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Bahrain: Human rights defenders at risk in jail, others facing long prison sentences

2015-05-08

Most of Bahrain’s prominent human rights defenders remain in prison, facing prison or in exile, as the regime attempts to silence criticism and punish all those who cooperate with international NGOs and the United Nations. On 4 May, Nabeel Rajab, President of the Bahrain Center for Human Rights (BCHR) and Co-Founder of the Gulf Centre for Human Rights (GCHR), was brought to court to face numerous charges being mounted against him for tweets about human rights issues. The verdict was postponed to 14 May, and he remains in detention in solitary confinement. Rajab, who was arrested on 2 April, is facing up to ten years in prison on one charge alone, in addition to a six-month sentence handed down on 20 January 2015 for allegedly "insulting public institutions and the army" via Twitter.

Rajab was charged with allegedly “disseminating false news in time of war, which may undermine preparations and war operations, and openly discrediting a statutory entity,” in connection with tweets regarding the war against Yemen. It is alleged that Rajab re-tweeted photos that originate from Palestinian and Syrian conflicts and made comments detrimental to Bahrain’s military operations in Yemen. Although Rajab removed the photos, the authorities used them as an opportunity to imprison him on fabricated charges. His lawyer Jalila Al-Sayed had been prevented from seeing his case file.

On 4 April, Rajab was presented to the Public Prosecution and charged for breaching Article 133 of the penal code, which states:  “A punishment of imprisonment for a period not exceeding 10 years shall be inflicted upon any person who deliberately announces in wartime false or malicious news, statements or rumors or mounts adverse publicity campaigns, so as to cause damage to military preparations for defending the State of Bahrain or military operations of the Armed Forces, to cause people to panic or to weaken the nation’s perseverance.”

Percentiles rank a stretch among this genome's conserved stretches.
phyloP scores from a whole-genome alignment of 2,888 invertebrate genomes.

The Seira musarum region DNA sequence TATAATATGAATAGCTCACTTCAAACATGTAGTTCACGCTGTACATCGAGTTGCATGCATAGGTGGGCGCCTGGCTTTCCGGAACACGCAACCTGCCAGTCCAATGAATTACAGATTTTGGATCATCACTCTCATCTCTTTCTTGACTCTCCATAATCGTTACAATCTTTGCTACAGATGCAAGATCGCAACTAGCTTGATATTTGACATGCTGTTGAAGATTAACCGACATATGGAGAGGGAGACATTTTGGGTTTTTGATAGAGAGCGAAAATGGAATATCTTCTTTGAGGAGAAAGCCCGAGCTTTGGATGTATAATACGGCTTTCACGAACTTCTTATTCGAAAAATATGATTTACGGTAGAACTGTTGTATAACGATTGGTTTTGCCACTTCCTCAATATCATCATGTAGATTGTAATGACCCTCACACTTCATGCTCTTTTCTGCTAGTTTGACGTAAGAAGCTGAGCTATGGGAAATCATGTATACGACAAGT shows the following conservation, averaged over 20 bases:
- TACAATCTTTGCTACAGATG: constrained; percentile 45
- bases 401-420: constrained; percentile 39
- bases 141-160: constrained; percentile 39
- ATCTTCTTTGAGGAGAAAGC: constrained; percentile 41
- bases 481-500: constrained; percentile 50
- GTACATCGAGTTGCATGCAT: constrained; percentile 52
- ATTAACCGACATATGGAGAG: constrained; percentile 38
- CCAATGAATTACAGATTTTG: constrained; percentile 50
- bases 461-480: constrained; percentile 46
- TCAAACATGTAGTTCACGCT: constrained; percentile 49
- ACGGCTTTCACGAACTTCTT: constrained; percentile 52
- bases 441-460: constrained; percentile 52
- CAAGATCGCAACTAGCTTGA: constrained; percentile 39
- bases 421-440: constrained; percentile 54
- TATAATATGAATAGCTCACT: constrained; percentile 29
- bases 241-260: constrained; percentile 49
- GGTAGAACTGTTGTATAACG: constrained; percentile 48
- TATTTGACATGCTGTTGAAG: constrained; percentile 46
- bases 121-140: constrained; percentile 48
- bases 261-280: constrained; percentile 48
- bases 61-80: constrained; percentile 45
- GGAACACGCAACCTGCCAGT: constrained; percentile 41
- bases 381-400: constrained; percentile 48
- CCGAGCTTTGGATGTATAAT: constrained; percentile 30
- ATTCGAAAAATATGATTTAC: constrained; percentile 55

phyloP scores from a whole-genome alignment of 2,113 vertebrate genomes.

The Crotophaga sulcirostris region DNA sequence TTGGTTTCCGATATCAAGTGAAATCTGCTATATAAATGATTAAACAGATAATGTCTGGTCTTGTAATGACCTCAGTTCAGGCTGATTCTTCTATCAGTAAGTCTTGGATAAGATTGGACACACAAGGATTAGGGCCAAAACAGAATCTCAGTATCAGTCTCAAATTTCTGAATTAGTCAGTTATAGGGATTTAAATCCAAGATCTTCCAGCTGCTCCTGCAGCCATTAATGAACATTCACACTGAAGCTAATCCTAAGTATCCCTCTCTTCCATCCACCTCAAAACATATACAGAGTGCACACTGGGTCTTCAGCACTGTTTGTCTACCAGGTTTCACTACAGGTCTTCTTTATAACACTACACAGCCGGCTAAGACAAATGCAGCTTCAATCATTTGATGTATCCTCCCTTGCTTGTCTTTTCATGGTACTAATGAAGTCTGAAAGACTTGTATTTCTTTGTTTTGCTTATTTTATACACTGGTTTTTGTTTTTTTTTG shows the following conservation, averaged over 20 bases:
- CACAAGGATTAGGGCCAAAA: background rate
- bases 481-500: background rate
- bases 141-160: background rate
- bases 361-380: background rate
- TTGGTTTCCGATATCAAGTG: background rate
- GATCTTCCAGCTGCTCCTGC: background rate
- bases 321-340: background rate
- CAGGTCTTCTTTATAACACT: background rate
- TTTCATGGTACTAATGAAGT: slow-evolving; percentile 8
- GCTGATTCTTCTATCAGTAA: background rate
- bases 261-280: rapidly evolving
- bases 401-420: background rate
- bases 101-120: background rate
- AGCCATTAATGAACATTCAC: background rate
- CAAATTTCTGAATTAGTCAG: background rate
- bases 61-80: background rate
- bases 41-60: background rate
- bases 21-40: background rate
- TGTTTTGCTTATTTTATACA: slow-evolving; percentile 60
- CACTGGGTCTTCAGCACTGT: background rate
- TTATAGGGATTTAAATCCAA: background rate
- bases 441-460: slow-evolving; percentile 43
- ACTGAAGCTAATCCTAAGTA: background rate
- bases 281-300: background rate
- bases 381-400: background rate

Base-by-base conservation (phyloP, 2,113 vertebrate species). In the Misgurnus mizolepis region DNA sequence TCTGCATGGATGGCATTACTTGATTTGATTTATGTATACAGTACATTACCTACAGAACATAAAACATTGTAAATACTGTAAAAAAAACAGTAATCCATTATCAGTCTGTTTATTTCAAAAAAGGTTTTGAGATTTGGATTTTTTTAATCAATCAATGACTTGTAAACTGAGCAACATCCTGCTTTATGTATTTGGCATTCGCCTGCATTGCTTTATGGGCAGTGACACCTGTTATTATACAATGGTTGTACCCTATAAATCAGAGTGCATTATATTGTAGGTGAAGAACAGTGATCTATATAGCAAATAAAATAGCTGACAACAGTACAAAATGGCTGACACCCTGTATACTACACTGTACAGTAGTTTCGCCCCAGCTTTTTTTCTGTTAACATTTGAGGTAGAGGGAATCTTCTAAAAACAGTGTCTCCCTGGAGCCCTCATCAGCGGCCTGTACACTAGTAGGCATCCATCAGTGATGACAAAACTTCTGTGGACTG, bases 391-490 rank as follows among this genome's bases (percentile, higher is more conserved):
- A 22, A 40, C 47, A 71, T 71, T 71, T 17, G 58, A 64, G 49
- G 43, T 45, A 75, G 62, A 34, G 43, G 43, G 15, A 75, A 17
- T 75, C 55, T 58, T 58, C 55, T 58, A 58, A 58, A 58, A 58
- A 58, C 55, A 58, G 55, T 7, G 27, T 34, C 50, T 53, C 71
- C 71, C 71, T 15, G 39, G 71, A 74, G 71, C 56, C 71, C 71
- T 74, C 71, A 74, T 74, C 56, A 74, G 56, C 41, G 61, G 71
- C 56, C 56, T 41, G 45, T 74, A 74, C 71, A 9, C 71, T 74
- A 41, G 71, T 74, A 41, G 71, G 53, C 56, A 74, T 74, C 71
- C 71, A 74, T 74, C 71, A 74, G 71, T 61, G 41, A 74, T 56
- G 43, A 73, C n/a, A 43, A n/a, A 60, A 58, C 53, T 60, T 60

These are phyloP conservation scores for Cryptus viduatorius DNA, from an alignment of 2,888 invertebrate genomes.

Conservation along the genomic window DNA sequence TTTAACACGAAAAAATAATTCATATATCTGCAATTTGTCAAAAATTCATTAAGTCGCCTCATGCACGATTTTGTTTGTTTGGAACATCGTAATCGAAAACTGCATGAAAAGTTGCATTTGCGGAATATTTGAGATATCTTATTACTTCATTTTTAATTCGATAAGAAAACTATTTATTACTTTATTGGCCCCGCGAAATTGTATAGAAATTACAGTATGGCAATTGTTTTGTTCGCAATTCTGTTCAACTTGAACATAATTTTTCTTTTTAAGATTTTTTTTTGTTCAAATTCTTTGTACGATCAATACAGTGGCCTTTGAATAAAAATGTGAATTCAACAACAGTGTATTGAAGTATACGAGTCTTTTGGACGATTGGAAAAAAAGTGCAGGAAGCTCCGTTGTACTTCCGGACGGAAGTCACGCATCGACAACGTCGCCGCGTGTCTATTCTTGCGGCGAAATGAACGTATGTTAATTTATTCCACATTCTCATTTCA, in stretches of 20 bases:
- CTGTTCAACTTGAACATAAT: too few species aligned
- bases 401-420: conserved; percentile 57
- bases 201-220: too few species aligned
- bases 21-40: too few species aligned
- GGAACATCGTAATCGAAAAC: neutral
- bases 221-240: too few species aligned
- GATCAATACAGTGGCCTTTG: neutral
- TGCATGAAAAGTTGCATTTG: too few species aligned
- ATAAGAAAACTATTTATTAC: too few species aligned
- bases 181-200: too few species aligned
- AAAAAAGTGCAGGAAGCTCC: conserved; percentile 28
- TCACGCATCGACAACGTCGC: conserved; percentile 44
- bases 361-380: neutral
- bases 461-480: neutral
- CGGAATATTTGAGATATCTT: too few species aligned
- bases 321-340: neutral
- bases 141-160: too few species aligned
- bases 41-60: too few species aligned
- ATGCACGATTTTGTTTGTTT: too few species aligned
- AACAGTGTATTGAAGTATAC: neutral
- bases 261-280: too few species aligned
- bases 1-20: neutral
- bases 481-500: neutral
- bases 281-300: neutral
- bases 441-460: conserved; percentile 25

In a separate case, Rajab was also charged under another article of the penal code over tweets and retweets about the violence that took place in Jaw Prison on 10 March 2015, where prisoners were violently attacked after they protested against their bad conditions, and subjected to collective punishment. Article 216 states: “A person shall be liable for imprisonment or payment of a fine if he offends/ denigrates by any method of publication the National Assembly, or other constitutional institutions, the army, law courts, authorities or government agencies.” See Rajab’s article on Jaw Prison: http://www.huffingtonpost.co.uk/nabeel-rajab/bahrain-jaw-prison_b_6939312.html

Some prisoners from Jaw Prison were not been able to contact their families for weeks after the incident on 10 March. Prisoners reported to have been badly injured include human rights defender Naji Fateel of the Bahrain Youth Society for Human Rights, who was jailed for 15 years for his human rights activities in 2013 after he returned from speaking at the UN Human Rights Council.

According to Fateel’s family, he was badly hurt during the events of 10 March, even though he was a bystander. Fateel’s wife was denied visits to him for weeks, but other prisoners reported to their families that they saw his clothes covered in blood, and that Fateel suffered a broken leg and nose, among other injuries. The most recent reports from April are that Fateel was among prisoners being subjected to “physical and psychological torture.”